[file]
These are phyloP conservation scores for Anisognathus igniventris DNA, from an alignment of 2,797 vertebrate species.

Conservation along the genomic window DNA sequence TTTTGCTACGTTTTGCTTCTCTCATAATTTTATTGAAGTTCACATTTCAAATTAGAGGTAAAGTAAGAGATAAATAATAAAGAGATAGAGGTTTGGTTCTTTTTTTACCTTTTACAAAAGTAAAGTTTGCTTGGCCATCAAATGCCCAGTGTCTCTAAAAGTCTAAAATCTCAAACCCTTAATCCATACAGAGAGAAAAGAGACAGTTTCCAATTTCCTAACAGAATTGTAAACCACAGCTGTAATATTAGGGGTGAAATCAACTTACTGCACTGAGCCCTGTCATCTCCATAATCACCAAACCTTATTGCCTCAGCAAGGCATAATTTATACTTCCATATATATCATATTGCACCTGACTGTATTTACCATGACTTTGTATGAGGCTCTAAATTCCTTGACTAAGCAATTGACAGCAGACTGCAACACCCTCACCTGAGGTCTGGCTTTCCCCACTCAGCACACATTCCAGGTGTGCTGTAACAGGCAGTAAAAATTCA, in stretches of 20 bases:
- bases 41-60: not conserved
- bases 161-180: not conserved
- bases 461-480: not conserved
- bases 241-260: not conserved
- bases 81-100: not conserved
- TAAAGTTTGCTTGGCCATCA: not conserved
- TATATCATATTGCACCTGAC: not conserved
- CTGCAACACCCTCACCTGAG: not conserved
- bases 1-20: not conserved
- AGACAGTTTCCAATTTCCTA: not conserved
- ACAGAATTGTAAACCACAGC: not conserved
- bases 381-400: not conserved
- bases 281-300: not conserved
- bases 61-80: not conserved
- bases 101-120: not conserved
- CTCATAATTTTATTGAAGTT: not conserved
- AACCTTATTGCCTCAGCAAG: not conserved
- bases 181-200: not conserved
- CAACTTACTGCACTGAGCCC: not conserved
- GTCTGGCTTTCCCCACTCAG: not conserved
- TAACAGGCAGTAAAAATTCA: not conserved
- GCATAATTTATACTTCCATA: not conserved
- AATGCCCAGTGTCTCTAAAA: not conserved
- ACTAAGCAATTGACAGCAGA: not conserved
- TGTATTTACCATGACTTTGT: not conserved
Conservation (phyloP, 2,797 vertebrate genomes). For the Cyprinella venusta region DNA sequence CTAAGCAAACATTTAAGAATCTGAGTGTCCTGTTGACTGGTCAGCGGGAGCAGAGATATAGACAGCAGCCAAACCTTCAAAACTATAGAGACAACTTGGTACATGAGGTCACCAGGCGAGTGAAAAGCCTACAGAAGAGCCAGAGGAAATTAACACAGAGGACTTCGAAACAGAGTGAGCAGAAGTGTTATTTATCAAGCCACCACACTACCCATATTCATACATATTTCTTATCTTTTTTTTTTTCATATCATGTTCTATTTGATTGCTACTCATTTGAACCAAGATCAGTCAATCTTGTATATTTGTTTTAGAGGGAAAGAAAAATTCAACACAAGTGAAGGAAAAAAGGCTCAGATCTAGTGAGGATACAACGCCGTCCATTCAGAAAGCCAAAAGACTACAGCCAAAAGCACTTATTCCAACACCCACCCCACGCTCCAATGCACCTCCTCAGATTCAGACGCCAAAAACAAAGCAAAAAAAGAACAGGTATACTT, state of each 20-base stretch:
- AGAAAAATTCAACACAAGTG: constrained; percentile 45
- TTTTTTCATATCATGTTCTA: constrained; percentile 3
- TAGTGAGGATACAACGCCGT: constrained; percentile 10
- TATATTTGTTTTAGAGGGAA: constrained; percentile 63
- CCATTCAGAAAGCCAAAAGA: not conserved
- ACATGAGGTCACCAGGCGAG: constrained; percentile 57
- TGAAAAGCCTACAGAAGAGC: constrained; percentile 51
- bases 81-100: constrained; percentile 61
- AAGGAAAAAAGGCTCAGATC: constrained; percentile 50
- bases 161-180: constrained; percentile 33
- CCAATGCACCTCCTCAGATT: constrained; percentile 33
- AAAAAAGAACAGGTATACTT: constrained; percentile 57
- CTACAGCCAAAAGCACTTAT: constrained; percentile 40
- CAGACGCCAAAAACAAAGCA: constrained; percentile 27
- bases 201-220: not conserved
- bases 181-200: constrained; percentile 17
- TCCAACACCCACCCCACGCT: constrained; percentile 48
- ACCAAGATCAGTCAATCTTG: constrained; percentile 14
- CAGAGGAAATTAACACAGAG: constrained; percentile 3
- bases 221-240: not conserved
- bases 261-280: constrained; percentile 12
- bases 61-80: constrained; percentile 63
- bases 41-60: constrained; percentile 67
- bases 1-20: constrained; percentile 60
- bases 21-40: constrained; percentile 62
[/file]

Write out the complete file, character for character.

These are phyloP conservation scores for Anisognathus igniventris DNA, from an alignment of 2,797 vertebrate species.

Conservation along the genomic window DNA sequence TTTTGCTACGTTTTGCTTCTCTCATAATTTTATTGAAGTTCACATTTCAAATTAGAGGTAAAGTAAGAGATAAATAATAAAGAGATAGAGGTTTGGTTCTTTTTTTACCTTTTACAAAAGTAAAGTTTGCTTGGCCATCAAATGCCCAGTGTCTCTAAAAGTCTAAAATCTCAAACCCTTAATCCATACAGAGAGAAAAGAGACAGTTTCCAATTTCCTAACAGAATTGTAAACCACAGCTGTAATATTAGGGGTGAAATCAACTTACTGCACTGAGCCCTGTCATCTCCATAATCACCAAACCTTATTGCCTCAGCAAGGCATAATTTATACTTCCATATATATCATATTGCACCTGACTGTATTTACCATGACTTTGTATGAGGCTCTAAATTCCTTGACTAAGCAATTGACAGCAGACTGCAACACCCTCACCTGAGGTCTGGCTTTCCCCACTCAGCACACATTCCAGGTGTGCTGTAACAGGCAGTAAAAATTCA, in stretches of 20 bases:
- bases 41-60: not conserved
- bases 161-180: not conserved
- bases 461-480: not conserved
- bases 241-260: not conserved
- bases 81-100: not conserved
- TAAAGTTTGCTTGGCCATCA: not conserved
- TATATCATATTGCACCTGAC: not conserved
- CTGCAACACCCTCACCTGAG: not conserved
- bases 1-20: not conserved
- AGACAGTTTCCAATTTCCTA: not conserved
- ACAGAATTGTAAACCACAGC: not conserved
- bases 381-400: not conserved
- bases 281-300: not conserved
- bases 61-80: not conserved
- bases 101-120: not conserved
- CTCATAATTTTATTGAAGTT: not conserved
- AACCTTATTGCCTCAGCAAG: not conserved
- bases 181-200: not conserved
- CAACTTACTGCACTGAGCCC: not conserved
- GTCTGGCTTTCCCCACTCAG: not conserved
- TAACAGGCAGTAAAAATTCA: not conserved
- GCATAATTTATACTTCCATA: not conserved
- AATGCCCAGTGTCTCTAAAA: not conserved
- ACTAAGCAATTGACAGCAGA: not conserved
- TGTATTTACCATGACTTTGT: not conserved
Conservation (phyloP, 2,797 vertebrate genomes). For the Cyprinella venusta region DNA sequence CTAAGCAAACATTTAAGAATCTGAGTGTCCTGTTGACTGGTCAGCGGGAGCAGAGATATAGACAGCAGCCAAACCTTCAAAACTATAGAGACAACTTGGTACATGAGGTCACCAGGCGAGTGAAAAGCCTACAGAAGAGCCAGAGGAAATTAACACAGAGGACTTCGAAACAGAGTGAGCAGAAGTGTTATTTATCAAGCCACCACACTACCCATATTCATACATATTTCTTATCTTTTTTTTTTTCATATCATGTTCTATTTGATTGCTACTCATTTGAACCAAGATCAGTCAATCTTGTATATTTGTTTTAGAGGGAAAGAAAAATTCAACACAAGTGAAGGAAAAAAGGCTCAGATCTAGTGAGGATACAACGCCGTCCATTCAGAAAGCCAAAAGACTACAGCCAAAAGCACTTATTCCAACACCCACCCCACGCTCCAATGCACCTCCTCAGATTCAGACGCCAAAAACAAAGCAAAAAAAGAACAGGTATACTT, state of each 20-base stretch:
- AGAAAAATTCAACACAAGTG: constrained; percentile 45
- TTTTTTCATATCATGTTCTA: constrained; percentile 3
- TAGTGAGGATACAACGCCGT: constrained; percentile 10
- TATATTTGTTTTAGAGGGAA: constrained; percentile 63
- CCATTCAGAAAGCCAAAAGA: not conserved
- ACATGAGGTCACCAGGCGAG: constrained; percentile 57
- TGAAAAGCCTACAGAAGAGC: constrained; percentile 51
- bases 81-100: constrained; percentile 61
- AAGGAAAAAAGGCTCAGATC: constrained; percentile 50
- bases 161-180: constrained; percentile 33
- CCAATGCACCTCCTCAGATT: constrained; percentile 33
- AAAAAAGAACAGGTATACTT: constrained; percentile 57
- CTACAGCCAAAAGCACTTAT: constrained; percentile 40
- CAGACGCCAAAAACAAAGCA: constrained; percentile 27
- bases 201-220: not conserved
- bases 181-200: constrained; percentile 17
- TCCAACACCCACCCCACGCT: constrained; percentile 48
- ACCAAGATCAGTCAATCTTG: constrained; percentile 14
- CAGAGGAAATTAACACAGAG: constrained; percentile 3
- bases 221-240: not conserved
- bases 261-280: constrained; percentile 12
- bases 61-80: constrained; percentile 63
- bases 41-60: constrained; percentile 67
- bases 1-20: constrained; percentile 60
- bases 21-40: constrained; percentile 62